VoxOx, which fancies itself as an alternative to Skype and Google Voice by letting users make phone calls via the Web, has integrated a language translation capability directly into its service.
VoxOx gives users a dedicated number and lets them make calls from PC to PC, as well as from PCs to landlines and mobile phones. The Web application, available for Windows and Mac computers, also enables video, instant messaging and two-way text messaging, file sharing, and social networking through one “universal messaging window.”
VoxOx’s new Universal Translator, a sort of Babel fish baked directly into the platform, provides foreign language messaging translation for text messages, instant messaging, e-mail, and messaging via Facebook, MySpace and Twitter. The service currently supports dozens of languages.
VoxOx users need only open up their VoxOx universal messaging window, pick their language and the language of each person they wish to communicate with, and send text messages, chats or e-mails to any user, whether they use VoxOx or not.
The neat trick here is that only one person need be using VoxOx to have a conversation that is translated between two parties, making it a boon for efficiency. Consumers requiring two-way translation usually must download client-to-client translation applications.
For example, Curtis Kaffer, director of software development for TelCentris, showed eWEEK a demo in which messages in the Spanish language were sent from Facebook Chat to his VoxOx instant messaging client, which translated the chat session into English. See a demo of this here.
The service works with Yahoo Messenger, Windows Live, AIM, ICQ, Skype and GoogleTalk. VoxOx users can also translate two-way chat with social networking friends on Facebook and MySpace and broadcast Twitter @replies, or public messages directed to specific users. Settings can be customized per contact and stored in the cloud for future conversations.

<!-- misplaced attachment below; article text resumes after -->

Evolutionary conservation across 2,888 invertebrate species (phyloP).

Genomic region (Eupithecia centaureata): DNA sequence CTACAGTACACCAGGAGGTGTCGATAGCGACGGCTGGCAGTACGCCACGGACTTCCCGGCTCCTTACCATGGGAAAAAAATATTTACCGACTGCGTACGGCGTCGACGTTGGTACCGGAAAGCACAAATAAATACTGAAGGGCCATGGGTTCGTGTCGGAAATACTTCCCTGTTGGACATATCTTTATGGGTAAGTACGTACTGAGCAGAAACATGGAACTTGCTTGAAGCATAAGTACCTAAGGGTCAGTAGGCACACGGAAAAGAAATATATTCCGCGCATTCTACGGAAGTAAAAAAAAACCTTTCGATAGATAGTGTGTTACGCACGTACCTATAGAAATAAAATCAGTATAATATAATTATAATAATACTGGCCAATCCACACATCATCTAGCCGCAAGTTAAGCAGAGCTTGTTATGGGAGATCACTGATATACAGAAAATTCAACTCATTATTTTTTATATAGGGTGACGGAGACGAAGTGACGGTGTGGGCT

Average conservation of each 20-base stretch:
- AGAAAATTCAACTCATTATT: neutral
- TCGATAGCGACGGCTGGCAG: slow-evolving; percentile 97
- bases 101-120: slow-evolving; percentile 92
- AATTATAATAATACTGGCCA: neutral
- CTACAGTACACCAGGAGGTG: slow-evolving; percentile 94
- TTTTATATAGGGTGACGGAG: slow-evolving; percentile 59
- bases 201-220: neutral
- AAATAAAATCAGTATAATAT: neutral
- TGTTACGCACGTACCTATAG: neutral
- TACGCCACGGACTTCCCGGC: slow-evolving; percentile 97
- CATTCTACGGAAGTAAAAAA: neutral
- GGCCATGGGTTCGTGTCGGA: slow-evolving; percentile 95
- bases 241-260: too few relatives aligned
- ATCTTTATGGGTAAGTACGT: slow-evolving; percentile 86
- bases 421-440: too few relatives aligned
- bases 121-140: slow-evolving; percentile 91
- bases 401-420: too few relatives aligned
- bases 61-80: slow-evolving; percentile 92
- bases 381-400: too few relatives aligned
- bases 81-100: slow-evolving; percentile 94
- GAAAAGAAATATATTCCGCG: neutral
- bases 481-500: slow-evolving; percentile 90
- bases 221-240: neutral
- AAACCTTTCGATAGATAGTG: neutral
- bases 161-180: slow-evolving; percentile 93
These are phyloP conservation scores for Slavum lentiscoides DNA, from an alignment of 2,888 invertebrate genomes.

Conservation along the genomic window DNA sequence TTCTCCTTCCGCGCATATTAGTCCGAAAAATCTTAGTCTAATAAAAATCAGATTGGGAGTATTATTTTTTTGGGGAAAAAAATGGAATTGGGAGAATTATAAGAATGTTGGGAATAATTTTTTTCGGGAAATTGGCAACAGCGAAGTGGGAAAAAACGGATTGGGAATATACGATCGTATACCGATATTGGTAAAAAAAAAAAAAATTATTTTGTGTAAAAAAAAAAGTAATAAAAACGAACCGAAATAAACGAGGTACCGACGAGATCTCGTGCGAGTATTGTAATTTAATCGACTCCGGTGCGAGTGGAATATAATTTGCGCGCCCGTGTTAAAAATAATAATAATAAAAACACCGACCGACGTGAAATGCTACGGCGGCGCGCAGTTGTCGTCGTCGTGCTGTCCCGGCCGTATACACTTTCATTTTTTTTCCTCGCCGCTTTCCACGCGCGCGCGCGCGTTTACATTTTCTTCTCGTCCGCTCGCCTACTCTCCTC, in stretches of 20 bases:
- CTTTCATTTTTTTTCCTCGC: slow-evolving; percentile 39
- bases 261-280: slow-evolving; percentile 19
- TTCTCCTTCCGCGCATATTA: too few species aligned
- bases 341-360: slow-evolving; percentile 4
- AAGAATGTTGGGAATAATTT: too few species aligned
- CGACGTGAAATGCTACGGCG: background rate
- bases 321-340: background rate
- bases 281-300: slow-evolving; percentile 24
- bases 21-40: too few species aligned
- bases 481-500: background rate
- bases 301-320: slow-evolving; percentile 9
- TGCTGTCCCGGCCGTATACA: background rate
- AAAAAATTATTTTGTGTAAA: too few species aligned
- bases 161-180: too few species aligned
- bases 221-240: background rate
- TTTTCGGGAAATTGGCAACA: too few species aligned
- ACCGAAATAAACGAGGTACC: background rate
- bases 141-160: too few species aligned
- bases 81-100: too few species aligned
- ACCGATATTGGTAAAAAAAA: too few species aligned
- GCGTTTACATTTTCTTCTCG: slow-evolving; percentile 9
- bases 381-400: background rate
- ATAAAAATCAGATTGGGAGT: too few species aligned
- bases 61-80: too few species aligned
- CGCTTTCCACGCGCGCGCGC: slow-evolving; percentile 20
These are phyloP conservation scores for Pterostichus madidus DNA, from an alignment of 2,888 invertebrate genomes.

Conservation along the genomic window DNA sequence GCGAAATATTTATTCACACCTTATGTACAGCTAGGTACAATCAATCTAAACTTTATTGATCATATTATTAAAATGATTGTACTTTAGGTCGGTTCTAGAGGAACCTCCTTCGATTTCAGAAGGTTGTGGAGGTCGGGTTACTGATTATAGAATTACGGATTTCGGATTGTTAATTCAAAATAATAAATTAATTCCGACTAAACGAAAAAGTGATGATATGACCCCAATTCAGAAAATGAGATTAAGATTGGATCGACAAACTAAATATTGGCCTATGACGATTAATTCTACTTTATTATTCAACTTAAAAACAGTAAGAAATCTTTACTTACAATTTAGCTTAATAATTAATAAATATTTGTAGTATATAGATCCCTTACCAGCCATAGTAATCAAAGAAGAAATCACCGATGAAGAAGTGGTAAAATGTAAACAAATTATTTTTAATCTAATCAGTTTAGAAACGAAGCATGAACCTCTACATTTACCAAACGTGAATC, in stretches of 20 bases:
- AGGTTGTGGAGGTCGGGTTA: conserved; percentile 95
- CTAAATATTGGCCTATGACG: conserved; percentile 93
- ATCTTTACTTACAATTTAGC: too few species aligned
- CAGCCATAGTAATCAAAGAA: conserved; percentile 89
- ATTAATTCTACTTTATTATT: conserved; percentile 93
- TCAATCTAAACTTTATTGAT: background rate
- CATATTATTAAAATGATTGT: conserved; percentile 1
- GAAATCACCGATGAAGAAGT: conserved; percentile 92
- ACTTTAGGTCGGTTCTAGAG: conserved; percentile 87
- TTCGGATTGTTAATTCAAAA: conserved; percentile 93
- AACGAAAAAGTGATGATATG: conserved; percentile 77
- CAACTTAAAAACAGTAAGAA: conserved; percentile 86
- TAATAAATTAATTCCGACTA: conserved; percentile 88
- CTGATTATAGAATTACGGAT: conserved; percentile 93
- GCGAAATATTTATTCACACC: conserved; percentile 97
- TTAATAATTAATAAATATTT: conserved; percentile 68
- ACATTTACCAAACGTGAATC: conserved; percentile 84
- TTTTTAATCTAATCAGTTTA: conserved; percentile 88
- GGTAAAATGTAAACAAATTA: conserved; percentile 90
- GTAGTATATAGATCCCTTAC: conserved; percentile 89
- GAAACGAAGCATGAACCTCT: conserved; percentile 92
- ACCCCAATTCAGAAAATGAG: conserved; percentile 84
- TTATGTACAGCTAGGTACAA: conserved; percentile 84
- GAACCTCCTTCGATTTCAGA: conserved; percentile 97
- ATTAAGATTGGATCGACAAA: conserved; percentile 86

VoxOx may be the first service of its kind to feature native translation in its text-based communications tools, but other companies that are more powerful are working hard at solving machine translation challenges.
Google CEO Eric Schmidt at Mobile World Congress in Barcelona, Spain, Feb. 16 showed off translation capabilities in the company’s Google Goggles visual search technology.
This would enable users to take pictures of objects and apply Google Translate capabilities to the results. Google is using optical character recognition to convert the images of letters into words it can understand, and then run them through Google Ttranslate.
This would be a boon for tourists visiting foreign countries who want to snap a picture of a monument plaque and get the words translated into their native language.
VoxOx Universal Translator isn’t addressing this market segment yet. Its target users are likely business workers from multiple countries who need to communicate via instant messaging or text messaging. VoxOx also envisions consumers using VoxOx to communicate with foreign customer service representatives.
Such translation capabilities should help VoxOx pick up a number of users, which is important for a product competing with Skype, Google Voice-which will likely offer Web calling this year (through Gizmo5 assets)-and other VOIP solutions such as BT’s Ribbit.
VoxOx is still in beta and still free. Last month, the company added remote access management functionality to its personal assistant feature.